The just-concluded 2006 Sundance Film Festival was such a stampede that it reminded the Lost Boys of Sudan, the visiting heroes of the Grand Jury

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Refugees on Main Street

Sundance offers bigger crowds, better docs, addicts galore, and several Seattle connections, but we think it needs a new set of awards categories.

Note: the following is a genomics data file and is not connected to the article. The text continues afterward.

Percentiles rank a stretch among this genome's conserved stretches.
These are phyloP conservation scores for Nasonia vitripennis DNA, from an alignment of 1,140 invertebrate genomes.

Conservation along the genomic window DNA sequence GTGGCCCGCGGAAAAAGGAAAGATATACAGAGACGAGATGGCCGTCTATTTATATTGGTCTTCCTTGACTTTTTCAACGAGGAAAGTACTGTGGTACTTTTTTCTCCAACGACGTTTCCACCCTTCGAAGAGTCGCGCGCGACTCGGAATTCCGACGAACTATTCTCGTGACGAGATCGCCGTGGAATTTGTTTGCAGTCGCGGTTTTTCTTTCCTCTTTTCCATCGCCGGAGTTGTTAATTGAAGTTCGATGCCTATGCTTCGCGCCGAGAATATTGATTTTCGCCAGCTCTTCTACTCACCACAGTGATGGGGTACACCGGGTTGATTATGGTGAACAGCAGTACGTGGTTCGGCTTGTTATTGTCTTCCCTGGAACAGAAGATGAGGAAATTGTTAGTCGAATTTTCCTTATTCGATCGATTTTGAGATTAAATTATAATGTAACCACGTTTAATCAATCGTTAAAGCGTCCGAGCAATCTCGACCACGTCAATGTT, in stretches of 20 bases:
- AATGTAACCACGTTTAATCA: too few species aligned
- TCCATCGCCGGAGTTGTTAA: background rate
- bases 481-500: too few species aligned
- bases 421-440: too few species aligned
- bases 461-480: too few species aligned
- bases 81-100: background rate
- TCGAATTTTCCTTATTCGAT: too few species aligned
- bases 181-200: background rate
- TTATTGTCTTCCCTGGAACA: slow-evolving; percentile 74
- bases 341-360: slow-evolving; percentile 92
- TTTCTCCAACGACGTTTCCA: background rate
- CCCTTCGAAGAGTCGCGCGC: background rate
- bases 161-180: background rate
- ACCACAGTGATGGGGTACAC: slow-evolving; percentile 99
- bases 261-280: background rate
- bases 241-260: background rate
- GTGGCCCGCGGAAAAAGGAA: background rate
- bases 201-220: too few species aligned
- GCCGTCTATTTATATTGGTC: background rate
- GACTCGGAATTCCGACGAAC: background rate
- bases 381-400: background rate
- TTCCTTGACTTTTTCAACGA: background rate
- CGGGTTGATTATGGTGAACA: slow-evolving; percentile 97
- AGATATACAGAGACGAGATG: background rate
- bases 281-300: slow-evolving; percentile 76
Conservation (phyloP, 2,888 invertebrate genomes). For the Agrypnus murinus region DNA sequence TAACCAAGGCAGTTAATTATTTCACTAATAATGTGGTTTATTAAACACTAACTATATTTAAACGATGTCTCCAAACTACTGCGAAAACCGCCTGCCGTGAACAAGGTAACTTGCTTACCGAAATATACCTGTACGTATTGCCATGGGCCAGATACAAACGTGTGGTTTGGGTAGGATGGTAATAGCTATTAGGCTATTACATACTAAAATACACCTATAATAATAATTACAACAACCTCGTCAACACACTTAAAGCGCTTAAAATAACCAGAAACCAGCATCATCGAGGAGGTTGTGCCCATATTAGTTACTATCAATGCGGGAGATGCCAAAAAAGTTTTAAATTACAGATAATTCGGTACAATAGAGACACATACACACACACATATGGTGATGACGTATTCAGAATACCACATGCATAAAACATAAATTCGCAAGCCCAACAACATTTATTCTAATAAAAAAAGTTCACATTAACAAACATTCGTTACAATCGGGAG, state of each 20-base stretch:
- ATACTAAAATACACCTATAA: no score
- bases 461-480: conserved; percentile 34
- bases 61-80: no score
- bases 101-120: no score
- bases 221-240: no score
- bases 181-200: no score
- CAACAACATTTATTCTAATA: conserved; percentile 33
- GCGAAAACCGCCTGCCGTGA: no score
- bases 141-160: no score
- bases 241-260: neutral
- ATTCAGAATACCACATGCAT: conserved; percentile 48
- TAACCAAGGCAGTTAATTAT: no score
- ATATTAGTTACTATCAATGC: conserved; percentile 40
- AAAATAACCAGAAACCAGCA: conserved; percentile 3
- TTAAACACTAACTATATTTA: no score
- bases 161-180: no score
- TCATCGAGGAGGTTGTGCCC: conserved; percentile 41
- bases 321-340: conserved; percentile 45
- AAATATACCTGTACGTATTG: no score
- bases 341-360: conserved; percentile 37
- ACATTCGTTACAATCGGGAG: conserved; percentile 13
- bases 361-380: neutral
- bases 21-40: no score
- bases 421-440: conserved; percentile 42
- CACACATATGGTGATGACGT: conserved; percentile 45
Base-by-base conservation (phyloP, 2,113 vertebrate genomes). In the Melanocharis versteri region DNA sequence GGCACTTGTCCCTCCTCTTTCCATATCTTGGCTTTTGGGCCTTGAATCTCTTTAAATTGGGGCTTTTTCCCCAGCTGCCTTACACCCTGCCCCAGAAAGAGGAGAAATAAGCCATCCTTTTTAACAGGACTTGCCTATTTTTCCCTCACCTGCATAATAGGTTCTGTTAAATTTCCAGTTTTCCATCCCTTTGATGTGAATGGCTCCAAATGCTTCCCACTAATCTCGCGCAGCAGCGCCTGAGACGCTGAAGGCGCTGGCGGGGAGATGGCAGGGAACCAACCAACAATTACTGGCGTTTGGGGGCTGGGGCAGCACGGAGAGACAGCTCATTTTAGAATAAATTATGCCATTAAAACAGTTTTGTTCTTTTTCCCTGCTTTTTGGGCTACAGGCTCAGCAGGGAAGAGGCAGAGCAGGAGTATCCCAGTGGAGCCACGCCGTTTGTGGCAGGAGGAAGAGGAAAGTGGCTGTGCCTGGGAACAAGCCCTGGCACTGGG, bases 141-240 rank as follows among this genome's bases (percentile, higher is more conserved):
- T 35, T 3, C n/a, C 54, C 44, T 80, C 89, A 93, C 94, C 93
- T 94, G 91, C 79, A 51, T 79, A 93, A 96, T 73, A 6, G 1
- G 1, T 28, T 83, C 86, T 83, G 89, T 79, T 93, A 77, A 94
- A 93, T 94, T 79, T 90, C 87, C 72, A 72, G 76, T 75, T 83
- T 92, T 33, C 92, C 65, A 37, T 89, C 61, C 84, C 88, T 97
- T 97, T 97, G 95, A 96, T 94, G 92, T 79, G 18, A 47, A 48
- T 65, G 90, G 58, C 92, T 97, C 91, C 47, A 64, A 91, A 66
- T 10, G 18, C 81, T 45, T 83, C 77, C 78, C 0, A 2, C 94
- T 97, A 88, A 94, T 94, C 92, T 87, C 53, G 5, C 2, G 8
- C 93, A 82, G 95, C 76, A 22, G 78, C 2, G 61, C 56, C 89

The just-concluded 2006 Sundance Film Festival was such a stampede that it reminded the Lost Boys of Sudan, the visiting heroes of the Grand Jury and Audience Award–winning documentary God Grew Tired of Us, of a refugee camp. Roughly 25,000 fled the 1992 Sudanese civil war; Sundance attracts about twice that many attendees. Now that the theaters have emptied and the temporary Starbucks (a festival sponsor) on Main Street has been struck like an empty film set, it's time to reflect on the festival's lessons. First, the Northwest news from Park City, Utah. We contributed one of the five dramatic category jurors, Bainbridge Islander Alan Rudolph, and trifecta- winning San Juan Islander James Longley, whose exquisite Iraq in Fragments won documentary awards for directing, cinematography, and editing. The other big Seattle success was in the parallel universe of the Slamdance Film Festival, where Lynn Shelton's locally made first feature, We Go Way Back, won both Grand Jury feature prizes, for Best Narrative Feature Film and Best Cinematography. Getting into Slamdance instead of Sundance may have been the break of Shelton's now-hot career. It's an important movie about what Shelton calls "the geisha years," when a woman in her 20s aims to please men and authority, at the cost of finding herself. You never see the stunning smile of Cornish B.F.A. Amber Hubert, who plays the heroine, Kate: She sleepwalks almost zombielike through life, jumped by jerks and jerked around by her mad theater director, played with daft abandon by Robert Hamilton Wright. The film gets quite lost in its last act, but the resonant first two-thirds of it puts one in mind of a distaff Northwest Garden State. There's a faint Seattle connection to the most technically accomplished film I saw at Sundance, Jonathan Demme's Neil Young: Heart of Gold. Young's assistant, Eric Johnson, used to assist Pearl Jam. Even though the film self-effacingly blends two live Nashville concerts of the old man at the peak of his mature powers, Demme told me, "It's as personal a film as I've ever made," putting it up there with Melvin & Howard, Philadelphia, Cousin Bobby, and The Agronomist. "It's very much like a dream," added Young. "'Cause everything's always right with a dream." (I'll have more of that chat in our Feb. 15, issue; the film opens here Friday, Feb. 17.) It was the big-bucks star vehicles like Friends With Money that provoked paparazzi to chase Jennifer Aniston's limo down the street, but for my money, the Seattle Weekly award for Best Film at Sundance was Son of Man, Mark Dornford-May's modern-day South African version of the Christ story, set in a tortured shantytown and brilliantly acted by the theater group Dimpho Di Kopane. It's the best-looking HD film I've ever seen, more moving than The Last Temptation of Christ, and smarter than Mel Gibson's Passion. The Slaughter of the Innocents has never seemed more realistic, and the lifelike saga is full of graceful touches—a fan glimpsed behind Mary's head becomes a well-earned halo. Like Shelton's film, and past Sundance triumph Tarnation, it shows how valuable stage experience can be in indie film. That's just what's lacking in TV Junkie, the self-filmed self- destructive life story of Rick Kirkham, the George Plimpton–like participatory journalist of TV's Inside Edition who cracked up on crack. Kirkham always talks like a shallow talking head with no dramatic sense, but there is a creepy fascination to see him stalk his own family with a camera until his wife calls the cops—repeatedly. It's less interesting to watch him drone into the camera while consuming cocaine and feeling bad about himself. Sundance has a jones for addiction stories. Besides Kirkham and Sherrybaby's more hopeful junkie (sensitively played by Maggie Gyllenhaal), we get the reformable alcoholic sexaholic Ashley Judd in Joey Lauren Adams' Come Early Morning (a clumsier Junebug, but winsome, and with Scott Wilson playing a stone-faced dad kind of like the one he plays in Junebug); Scott Wilson as a pothead loser dad in the rape melodrama The Open Window; Aniston as a pothead loser housecleaner in Friends With Money; and, most impressively, Ryan Gosling as a crack-smoking high-school teacher and girls' basketball coach in Ryan Fleck's Half Nelson. What distinguishes Gosling's role is that he's not just an addict, a walking Social Problem. He's an individual, a subversive leftist who genuinely inspires his otherwise bored students. As his best student, an at-risk but at present clean 13-year-old, Shareeka Epps wins the SW award for best new talent at Sundance with a grave, thoughtful, precise performance by an actor who had zero previous experience. Let's roll out a few more SW awards: Weirdest Writer/Director: Hands down, the prize goes to Michel Gondry. The Science of Sleep makes his Eternal Sunshine of the Spotless Mind look cautiously conventional. Gael García Bernal plays a young, remarkably childish man who has trouble keeping his dream life and his real life straight. Sometimes, he lives like Rupert Pupkin in The King of Comedy, hosting a TV show that exists strictly within his teeming skull. In the real world, he falls in love with his neighbor (Charlotte Gainsbourg at her sweetest), but he can't for the life of him remember whether or not he slipped that mortifying note under her door in a dream. Frequently, he and she and his madcap co-workers take off on thrilling adventures in a cheesy dreamscape replete with cardboard boats, cars, and roller coasters, and other materials and gizmos and settings too diversely fantastic to enumerate. It all makes a crazy kind of sense, corresponding intelligibly to the boy's real dilemmas. Even if you've followed Gondry's roller-coaster career, you haven't seen anything like this. Noblest Lost Cause: Legendary cinematographer Haskell Wexler and his co- director, rising star Lisa Leeman, go on a milder Michael Moore–style crusade in their documentary Who Needs Sleep, demanding a maximum 14-hour workday for moviemakers. Wexler himself nearly died in a car crash after a long day's shoot, and others have died from fatigue—42,000 a year in all industries, he testifies. Wexler is so revered he gets interviews from insiders who would run from Moore, and he's right—but there's no way Hollywood is going to pay the extra money that would eliminate the deadly fatigue problem. Looks like we're going to have to live (and die) with it: The day after the screening, The New York Times reported a plane crash the FAA attributed to fatigue. Most Painfully Ironic Film: The Darwin Awards, by Finn Taylor, which beats his dismal 2002 Sundance entry, Cherish, but is a sad, stitched-together series of skits about the dumb accident victims satirized by the best-selling book by that name. (The idea is, foolish people do humanity a Darwinist favor by eliminating themselves from the gene pool.) First irony: Chris Penn, who died at 40 of unknown causes during the early days of Sundance, plays a guy whose midlife crisis at 40 makes him go ice fishing with dynamite and his dog, a retriever. Second irony: Shoplifting suspect Winona Ryder plays an insurance person investigating a man crushed by a vending machine. "Greedy bastard didn't want to pay," she says. Not retail, anyway—why does that sound familiar? The only thing missing is a cameo by Jack Abramoff. Best Real-Life Overheard Dialogue Uttered at Sundance: "My acting-school classmate was friends with Katie, but she's not permitted to talk to her anymore—Katie's getting $5 million a year. Scarlett got the same offer, but she turned it down. He asked lots of young actresses—he was worried because Brad's audience was skewing younger." tappelo@seattleweekly.com